Warning as Salmonella outbreak sweeps Spain

1st August 2005, Comments 0 comments

1 August 2005, MADRID – Some 300 people in Spain have fallen ill from salmonella contracted from roast chickens, it was reported on Monday.

1 August 2005

MADRID – Some 300 people in Spain have fallen ill from salmonella contracted from roast chickens, it was reported on Monday.

The department of health has warned consumers against eating any pre-packaged chickens from the brands Pollo Asado SADA and Pimpollo until the crisis is over.

On Friday, the chickens distributed by the firm SADA were withdrawn from sale and a warning to consumers was issued. However, over the weekend, dozens of people who had eaten infected chickens were taken ill in Murcia, Andalucia, Valencia, Castillo y León and Catalunya.

Most suffered gastroenteritis, with symptoms such as vomiting and abdominal pain.

Some patients had to be hospitalised, including a seven-year-old boy from Mula in Murcia.

Murcia is the worst affected region with some 113 cases recorded while Andalucia has also been badly affected, with 80 cases so far.

The Consumer Action Federation, FACUA, said that the first tests showed salmonella had been found in the chickens' sauce. The Federation recommended that those who have been taken ill seek compensation from SADASA.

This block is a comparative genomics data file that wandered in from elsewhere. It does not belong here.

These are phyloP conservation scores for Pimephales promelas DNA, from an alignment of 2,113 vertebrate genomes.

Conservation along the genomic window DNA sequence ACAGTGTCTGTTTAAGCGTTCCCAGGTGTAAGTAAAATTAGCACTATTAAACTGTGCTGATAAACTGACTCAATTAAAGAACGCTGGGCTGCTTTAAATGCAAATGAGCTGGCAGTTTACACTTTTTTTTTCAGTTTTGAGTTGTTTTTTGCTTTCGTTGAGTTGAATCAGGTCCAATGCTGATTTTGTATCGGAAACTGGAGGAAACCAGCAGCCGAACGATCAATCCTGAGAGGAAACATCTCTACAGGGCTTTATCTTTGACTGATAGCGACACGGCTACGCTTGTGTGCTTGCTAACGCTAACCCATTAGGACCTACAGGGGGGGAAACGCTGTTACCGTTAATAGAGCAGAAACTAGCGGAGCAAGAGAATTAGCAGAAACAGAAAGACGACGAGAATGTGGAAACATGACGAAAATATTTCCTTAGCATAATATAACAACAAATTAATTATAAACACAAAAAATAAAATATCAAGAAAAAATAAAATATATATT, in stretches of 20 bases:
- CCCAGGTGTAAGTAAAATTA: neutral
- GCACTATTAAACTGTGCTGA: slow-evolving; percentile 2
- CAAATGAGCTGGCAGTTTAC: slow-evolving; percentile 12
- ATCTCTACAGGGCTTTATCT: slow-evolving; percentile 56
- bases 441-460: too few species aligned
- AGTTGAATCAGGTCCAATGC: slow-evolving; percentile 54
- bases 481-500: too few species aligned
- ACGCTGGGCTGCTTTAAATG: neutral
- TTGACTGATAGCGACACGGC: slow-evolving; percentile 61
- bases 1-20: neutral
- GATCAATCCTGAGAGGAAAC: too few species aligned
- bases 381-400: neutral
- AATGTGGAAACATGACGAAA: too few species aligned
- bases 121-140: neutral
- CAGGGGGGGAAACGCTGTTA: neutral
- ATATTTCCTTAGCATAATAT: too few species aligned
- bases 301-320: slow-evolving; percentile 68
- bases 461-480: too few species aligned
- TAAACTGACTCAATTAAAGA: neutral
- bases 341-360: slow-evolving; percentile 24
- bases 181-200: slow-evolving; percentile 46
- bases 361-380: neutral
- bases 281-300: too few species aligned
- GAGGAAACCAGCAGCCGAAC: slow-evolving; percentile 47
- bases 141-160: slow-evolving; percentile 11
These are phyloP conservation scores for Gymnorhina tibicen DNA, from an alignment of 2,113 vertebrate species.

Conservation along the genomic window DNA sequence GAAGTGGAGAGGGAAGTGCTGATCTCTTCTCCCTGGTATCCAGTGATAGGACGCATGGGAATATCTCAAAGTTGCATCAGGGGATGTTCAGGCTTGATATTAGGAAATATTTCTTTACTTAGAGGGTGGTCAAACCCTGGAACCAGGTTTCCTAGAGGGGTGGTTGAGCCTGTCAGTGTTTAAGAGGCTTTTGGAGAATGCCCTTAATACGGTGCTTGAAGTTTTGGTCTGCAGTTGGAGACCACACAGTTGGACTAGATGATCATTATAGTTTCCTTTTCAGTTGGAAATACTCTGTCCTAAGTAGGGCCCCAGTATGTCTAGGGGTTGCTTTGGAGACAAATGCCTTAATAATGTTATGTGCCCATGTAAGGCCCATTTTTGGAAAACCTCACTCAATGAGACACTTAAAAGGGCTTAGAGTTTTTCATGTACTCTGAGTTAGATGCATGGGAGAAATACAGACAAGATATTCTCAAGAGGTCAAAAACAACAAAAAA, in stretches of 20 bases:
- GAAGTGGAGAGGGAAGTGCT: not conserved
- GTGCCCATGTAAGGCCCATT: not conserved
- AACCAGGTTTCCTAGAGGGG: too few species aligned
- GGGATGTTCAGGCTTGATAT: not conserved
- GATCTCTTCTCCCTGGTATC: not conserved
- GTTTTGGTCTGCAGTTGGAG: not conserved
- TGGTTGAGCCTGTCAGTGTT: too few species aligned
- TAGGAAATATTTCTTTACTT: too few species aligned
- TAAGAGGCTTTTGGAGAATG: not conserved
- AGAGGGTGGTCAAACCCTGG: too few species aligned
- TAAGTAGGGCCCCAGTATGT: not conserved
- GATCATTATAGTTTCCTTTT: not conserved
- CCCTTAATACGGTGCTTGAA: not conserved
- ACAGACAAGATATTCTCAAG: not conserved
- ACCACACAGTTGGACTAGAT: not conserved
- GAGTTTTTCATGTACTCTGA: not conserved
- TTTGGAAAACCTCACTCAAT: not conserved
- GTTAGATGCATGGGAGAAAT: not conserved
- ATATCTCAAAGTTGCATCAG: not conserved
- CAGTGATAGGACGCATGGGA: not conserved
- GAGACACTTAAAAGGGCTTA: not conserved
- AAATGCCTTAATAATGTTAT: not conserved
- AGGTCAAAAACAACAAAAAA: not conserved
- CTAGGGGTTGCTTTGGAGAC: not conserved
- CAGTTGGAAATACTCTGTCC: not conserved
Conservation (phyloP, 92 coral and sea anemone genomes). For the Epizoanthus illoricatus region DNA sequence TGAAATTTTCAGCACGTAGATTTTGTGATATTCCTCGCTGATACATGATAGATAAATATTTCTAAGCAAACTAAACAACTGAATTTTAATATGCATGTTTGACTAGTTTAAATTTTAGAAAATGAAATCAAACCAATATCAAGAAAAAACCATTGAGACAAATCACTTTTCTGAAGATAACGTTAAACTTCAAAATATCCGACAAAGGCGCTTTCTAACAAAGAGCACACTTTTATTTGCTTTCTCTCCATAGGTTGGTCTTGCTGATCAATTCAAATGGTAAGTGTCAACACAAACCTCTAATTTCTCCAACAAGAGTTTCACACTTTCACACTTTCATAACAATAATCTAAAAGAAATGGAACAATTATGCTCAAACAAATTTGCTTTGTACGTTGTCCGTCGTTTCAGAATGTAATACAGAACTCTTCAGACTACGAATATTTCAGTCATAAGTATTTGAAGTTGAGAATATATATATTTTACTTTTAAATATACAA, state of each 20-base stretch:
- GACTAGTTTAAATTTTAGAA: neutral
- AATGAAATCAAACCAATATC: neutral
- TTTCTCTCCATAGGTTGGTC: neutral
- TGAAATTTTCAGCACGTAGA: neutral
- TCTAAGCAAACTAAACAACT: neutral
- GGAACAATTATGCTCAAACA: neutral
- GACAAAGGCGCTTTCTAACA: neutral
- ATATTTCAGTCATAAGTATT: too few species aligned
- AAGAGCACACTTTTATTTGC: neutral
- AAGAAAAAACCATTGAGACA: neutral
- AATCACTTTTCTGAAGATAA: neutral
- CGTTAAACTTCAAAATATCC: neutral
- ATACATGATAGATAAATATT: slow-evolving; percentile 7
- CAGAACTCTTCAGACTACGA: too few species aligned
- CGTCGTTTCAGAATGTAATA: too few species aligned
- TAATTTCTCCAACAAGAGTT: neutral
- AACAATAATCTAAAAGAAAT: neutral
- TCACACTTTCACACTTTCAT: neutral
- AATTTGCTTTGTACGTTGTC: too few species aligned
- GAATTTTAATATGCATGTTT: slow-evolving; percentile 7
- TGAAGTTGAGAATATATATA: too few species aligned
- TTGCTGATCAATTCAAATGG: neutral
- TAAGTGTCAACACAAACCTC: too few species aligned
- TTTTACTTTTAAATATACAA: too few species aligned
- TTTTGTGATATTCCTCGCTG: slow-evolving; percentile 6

It praised SADA, which is owned by the Dutch multinational Nutreco, for being cooperative in response to the scare, but called for the regional governments affected by the scare to take legal action against it.

FACUA's spokesman Rubén Sánchez said the fact that SADA had "well managed the crisis doesn't exempt it from its responsibilities for having put a product in a poor state on the market".

A second consumer group, the Spanish Confederation for Housewives and Husbands and Consumers (CEACCU), recommended anyone who had bought the product to keep a sample of it for compensation claims.

It told consumers there was no need to panic since products had been withdrawn in a "quick and coordinated way" "thanks to the Spanish Food Safety Agency".

Spokeswoman Yolanda Quintana said: "Now it's important to find out if the origin of the poisoning is in the animal, which would mean finding out which farm produced it, or in the salsa in which case we have to find out whether all the rules on food handling and production were respected."

In another salmonella incident, 12 people were taken to hospital in Ponferrada in Leon after attending the launch of a new bar.

On Monday evening, the Hospital del Bierzo in Ponferrada said the conditions of the patients were improving.

Health authorities are now investigating the cause of the salmonella poisoning which they believe could be linked to an omelette or to a dish containing mayonnaise.

[Copyright EFE with Expatica]

Subject: Spanish news

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